Over 90 Years of Continuous Ownership and Operation by the Adelstein Family.

The scenery at Glen Echo Garden changes with the seasons, and a variety of offerings are available for those wishing to visit. For now, the entry fee is by suggested donation. (Courtesy photo) er,” David Urbina said. The owners are exploring the possibility of outdoor movie nights in the garden with made-to-order pizza from the garden’s own pizza oven and libations for

Mel Adelstein Louis Adelstein

Louis Adelstein Sadie Adelstein

Carrie Adelstein


Lynden Tribune | Wednesday, February 24, 2021 | Ferndale Record


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guests. “In general, we are excited to offer more community gatherings in this beautiful space centered around themes such as apple presses in the fall, May Day celebra-

tions in the early summer, and the like,” Urbina said. Glen Echo Garden is located at 4390 Y Road. Call 360-592-5380 for more information, or visit GlenEchoGarden.com.



Lynden Tribune | Wednesday, February 24, 2021| Ferndale Record

FrinGe soldiers on through pandemic Canning machine, tent have proven very beneficial to Ferndale’s home brewery

Brewery co-owner Scott White enjoys a pint in the outdoor tent at FrinGe Brewing, which allows patrons to drink and enjoy some food from local food trucks and eateries, even during inclement weather. (Courtesy photo)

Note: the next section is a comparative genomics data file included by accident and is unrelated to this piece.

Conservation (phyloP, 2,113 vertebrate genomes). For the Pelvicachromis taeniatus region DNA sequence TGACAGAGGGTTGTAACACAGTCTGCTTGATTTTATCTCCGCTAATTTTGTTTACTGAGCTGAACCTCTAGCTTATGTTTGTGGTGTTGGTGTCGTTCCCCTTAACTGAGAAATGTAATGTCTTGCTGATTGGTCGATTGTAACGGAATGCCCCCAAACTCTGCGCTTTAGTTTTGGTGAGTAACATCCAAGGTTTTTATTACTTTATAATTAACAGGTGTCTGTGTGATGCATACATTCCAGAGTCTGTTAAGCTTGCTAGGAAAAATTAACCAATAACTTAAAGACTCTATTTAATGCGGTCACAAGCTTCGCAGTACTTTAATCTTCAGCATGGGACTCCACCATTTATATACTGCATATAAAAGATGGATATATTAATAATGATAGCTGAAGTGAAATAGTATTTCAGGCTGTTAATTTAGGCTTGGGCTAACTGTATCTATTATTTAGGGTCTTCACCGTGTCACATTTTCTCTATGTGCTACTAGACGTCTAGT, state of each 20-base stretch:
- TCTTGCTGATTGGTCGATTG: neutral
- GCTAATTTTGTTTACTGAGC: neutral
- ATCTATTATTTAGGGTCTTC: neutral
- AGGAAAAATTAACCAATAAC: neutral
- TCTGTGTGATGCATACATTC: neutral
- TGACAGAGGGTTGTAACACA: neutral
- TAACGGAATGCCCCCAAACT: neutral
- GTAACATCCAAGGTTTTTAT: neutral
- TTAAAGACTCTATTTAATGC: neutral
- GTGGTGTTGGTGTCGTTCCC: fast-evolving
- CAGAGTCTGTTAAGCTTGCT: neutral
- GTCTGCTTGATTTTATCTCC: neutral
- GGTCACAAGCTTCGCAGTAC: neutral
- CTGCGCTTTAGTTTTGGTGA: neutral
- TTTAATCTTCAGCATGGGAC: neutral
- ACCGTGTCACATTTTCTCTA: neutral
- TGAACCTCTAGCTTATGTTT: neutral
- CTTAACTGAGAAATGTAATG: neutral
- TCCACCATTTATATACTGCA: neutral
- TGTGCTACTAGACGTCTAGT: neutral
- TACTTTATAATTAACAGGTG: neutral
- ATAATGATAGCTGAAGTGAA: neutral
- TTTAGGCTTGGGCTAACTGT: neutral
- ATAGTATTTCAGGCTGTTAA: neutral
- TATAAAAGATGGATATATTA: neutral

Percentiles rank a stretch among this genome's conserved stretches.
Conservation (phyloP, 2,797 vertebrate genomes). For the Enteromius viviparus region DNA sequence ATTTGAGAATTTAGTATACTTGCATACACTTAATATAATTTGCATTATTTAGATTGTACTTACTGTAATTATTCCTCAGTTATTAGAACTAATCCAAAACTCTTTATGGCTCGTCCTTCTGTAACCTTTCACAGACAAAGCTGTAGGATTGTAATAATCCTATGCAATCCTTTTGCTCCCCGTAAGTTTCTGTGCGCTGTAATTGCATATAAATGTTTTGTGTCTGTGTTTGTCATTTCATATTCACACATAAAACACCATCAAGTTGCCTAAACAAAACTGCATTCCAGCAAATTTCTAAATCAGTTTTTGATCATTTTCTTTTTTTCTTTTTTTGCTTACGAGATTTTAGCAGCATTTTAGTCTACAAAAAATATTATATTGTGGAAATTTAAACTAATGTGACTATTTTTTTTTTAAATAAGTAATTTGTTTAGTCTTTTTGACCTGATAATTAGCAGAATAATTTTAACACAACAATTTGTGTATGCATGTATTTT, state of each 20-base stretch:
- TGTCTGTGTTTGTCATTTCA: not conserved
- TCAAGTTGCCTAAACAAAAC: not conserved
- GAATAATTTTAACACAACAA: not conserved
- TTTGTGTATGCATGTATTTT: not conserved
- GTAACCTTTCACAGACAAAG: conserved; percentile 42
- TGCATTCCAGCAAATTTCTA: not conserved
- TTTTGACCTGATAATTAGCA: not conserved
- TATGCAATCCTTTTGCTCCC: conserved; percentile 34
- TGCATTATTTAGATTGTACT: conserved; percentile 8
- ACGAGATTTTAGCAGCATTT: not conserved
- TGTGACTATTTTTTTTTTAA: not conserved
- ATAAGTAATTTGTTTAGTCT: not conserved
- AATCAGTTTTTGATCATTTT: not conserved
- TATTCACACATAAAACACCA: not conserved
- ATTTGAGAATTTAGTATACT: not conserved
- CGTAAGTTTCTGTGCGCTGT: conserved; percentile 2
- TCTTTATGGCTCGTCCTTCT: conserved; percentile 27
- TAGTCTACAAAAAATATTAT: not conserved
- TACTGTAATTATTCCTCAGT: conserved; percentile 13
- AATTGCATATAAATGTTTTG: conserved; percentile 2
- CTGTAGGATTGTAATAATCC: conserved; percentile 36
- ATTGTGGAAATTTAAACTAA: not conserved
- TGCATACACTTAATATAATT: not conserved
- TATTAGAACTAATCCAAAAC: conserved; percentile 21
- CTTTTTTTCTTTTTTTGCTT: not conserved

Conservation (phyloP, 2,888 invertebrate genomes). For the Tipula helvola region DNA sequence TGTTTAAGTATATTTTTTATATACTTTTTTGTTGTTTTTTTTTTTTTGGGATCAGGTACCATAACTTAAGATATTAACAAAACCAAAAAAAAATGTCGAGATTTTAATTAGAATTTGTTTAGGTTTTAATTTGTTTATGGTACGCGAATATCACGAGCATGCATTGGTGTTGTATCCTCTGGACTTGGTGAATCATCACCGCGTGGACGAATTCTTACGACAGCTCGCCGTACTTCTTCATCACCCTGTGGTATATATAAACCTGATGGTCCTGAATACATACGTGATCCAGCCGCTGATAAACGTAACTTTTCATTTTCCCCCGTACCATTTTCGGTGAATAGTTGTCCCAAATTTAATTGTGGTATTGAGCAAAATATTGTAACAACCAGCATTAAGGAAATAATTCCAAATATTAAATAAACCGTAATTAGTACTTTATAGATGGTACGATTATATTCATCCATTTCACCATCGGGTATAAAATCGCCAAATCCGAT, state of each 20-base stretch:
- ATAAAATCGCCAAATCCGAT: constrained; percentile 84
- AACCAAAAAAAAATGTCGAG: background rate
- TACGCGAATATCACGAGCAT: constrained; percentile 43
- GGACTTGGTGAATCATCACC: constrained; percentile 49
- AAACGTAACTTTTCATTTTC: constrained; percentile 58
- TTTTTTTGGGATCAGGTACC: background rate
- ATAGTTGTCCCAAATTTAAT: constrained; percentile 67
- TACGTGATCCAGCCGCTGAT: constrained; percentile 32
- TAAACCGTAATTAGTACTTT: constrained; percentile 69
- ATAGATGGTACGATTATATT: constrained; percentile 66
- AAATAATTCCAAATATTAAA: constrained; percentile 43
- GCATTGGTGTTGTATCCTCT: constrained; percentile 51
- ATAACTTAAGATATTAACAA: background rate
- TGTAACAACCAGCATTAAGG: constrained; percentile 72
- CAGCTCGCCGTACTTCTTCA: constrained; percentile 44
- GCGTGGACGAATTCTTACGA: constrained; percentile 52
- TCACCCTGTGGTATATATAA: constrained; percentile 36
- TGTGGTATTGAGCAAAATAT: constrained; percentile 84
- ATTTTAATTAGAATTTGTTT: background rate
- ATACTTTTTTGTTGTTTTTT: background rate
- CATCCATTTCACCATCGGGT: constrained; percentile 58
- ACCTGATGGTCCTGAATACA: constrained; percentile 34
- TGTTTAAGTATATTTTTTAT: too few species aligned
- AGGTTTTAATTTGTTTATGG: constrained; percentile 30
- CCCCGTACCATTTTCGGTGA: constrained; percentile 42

FERNDALE — In early 2020, FrinGe Brewing co-owners Jeff Lazzari and Scott White bought a canning machine.    They had no idea at the time how useful it would become.    “I think we bought it three weeks before the pandemic and it’s just a little single tabletop seamer,” Lazzari said. “Three weeks later came the shutdown.”    Since COVID-19 concerns shut down breweries and the rest of the restaurant and retail world, Lazzari and White have canned more than 10,000 beers, one at a time. They come in every day, can a few beers and sell to a loyal clientele that has kept the brewery going throughout the pandemic.    “We’ve got a good little regular group that comes in every week or so, grabs a couple cans and heads home,” Lazzari said.    FrinGe was able to open in-person right after the first shutdown, Lazzari said, with outdoor dining, then a short Continued on the next page

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Lynden Tribune | Wednesday, February 24, 2021 | Ferndale Record